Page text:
I’ve done this before, I know that you don’t really need to pitch up in the early hours of the morning. Some fans arrive very early, almost as a point of pride, but you can still get a pretty good spot if you start at a sensible hour. Over the years I have developed my own system, I make a deal with some of my co-queuers: I won’t start ridiculously early but I will bring supplies and guard their spots on the ground while they go for drinks or bathroom breaks. I don’t have the patience to sit for hours getting cold and anxious, so I step in as a relief queuer, rewarded with my own place. I understand some fans’ compulsion to start queuing before it gets light; maybe they feel they are earning the show by making this sacrifice. It’s a way of showing their loyalty, their love.

I reach the back of the huddle and try to find my friends who are somewhere near the front. I shout a couple of names, but they can’t hear me. I stand on tip toes. I try ringing someone’s phone but before they pick up they see me and a hand extends towards me through the throng. I take a deep breath, head down, dive in. Apologising as politely and as Englishly as I can, talking to my friends the whole time, so that everyone else can see that I’m not pushing in, rather returning to the spot I had previously occupied for several hours.

As I forge my way through the crush, I feel a swell in the already palpable excitement. Security operatives take their places at each of the half dozen turnstiles and test the barcode readers that will scan our tickets. There was a rumour that the doors would open at four o’clock. It’s almost 4 now. The atmosphere changes, people stop talking and start concentrating on the gates. Once they are open there will be no time to think. This is the moment to focus. Until now people have waited patiently, but the stress is starting to show. The lucky ones have traveled from across the world to be here. They are experienced and driven individuals, their whole day is geared to reaching their goal. The earliest of them arrived outside the venue at 4am, they waited as the weather got warmer, they held fast as fences and signs were erected around them, they dodged trucks and cherry pickers. They arrived before the venue staff, before the turnstiles were put in place and long before the tour buses even parked. We all have our own well-honed tactics for survival. We distain meals and refuse excessive liquids as these would necessitate strategic planning in order to visit the Portaloos.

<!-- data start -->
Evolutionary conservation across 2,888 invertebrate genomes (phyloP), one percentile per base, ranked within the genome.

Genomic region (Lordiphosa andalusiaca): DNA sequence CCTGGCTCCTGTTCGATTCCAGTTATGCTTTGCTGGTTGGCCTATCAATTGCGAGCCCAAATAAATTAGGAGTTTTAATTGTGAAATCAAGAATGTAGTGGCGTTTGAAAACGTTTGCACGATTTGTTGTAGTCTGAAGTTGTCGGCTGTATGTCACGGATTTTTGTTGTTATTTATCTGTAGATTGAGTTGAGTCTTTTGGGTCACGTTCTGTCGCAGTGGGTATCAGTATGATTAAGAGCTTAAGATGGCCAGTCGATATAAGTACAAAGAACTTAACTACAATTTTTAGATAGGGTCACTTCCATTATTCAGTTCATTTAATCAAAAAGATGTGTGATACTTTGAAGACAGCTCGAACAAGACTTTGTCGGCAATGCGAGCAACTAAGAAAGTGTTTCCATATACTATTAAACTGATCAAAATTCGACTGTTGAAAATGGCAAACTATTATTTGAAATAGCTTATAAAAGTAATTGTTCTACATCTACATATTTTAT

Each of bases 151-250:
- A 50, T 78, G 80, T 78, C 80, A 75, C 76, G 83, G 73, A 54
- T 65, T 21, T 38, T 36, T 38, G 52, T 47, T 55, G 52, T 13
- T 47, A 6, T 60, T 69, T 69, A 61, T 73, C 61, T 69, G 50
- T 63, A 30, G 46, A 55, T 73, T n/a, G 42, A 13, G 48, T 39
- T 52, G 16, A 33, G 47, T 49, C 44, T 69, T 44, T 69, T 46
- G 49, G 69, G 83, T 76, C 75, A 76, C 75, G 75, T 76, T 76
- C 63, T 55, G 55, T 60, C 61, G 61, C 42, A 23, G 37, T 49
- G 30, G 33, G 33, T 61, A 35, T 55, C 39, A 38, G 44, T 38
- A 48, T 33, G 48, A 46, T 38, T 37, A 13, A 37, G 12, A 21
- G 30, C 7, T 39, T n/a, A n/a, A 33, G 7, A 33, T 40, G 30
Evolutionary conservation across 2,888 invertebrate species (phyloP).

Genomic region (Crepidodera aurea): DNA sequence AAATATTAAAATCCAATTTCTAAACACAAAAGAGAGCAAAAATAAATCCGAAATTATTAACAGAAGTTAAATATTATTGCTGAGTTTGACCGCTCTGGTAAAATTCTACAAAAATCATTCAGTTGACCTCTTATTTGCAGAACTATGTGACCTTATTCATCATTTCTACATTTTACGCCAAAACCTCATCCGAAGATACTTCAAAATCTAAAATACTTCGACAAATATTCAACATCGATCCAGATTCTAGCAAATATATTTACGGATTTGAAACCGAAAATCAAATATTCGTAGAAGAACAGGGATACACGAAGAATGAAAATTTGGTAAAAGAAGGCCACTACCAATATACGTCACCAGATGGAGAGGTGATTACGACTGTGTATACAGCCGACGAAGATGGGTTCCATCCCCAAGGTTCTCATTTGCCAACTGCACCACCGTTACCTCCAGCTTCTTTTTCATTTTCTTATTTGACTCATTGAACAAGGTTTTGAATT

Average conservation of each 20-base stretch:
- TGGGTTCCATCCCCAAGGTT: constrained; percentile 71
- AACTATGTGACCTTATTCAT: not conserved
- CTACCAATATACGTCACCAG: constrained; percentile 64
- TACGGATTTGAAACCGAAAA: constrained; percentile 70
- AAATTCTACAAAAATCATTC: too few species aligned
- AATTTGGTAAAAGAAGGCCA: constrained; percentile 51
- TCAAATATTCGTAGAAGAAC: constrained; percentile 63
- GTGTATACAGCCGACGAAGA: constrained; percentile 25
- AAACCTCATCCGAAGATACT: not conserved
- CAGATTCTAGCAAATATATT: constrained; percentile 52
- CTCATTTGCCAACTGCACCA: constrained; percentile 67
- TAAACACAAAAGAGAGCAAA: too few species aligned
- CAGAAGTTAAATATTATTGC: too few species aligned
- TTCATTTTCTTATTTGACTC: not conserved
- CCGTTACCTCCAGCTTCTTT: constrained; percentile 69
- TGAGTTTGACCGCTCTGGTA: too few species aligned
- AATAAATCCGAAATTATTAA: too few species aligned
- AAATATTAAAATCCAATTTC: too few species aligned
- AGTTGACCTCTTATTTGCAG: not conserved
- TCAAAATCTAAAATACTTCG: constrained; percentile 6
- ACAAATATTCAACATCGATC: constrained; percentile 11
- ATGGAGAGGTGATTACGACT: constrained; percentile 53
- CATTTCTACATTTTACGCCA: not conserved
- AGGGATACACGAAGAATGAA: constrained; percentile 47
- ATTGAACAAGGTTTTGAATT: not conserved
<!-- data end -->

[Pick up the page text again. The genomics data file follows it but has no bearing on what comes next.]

I unzip my shoulder bag and tie my jumper around my waist to facilitate a quick search at the gate. People are dumping bags of picnic food, obeying some of the instructions on the detailed signs illustrating what will and will not be allowed inside. Powerful cameras are secreted in clothing, bottles and cans are being emptied or placed on the ground. It feels like someone should blow a whistle to signal the off. The security staff move as a single high-viz unit and release the turnstiles. The crowd ripples and pulls into separate lines behind each gate. Tickets are gripped in sweaty hands as we filter through one at a time, still in orderly fashion but primed to sprint as soon as we need to. I hold my bag open to be examined. The scanner beeps the barcode on my ticket and I’m through.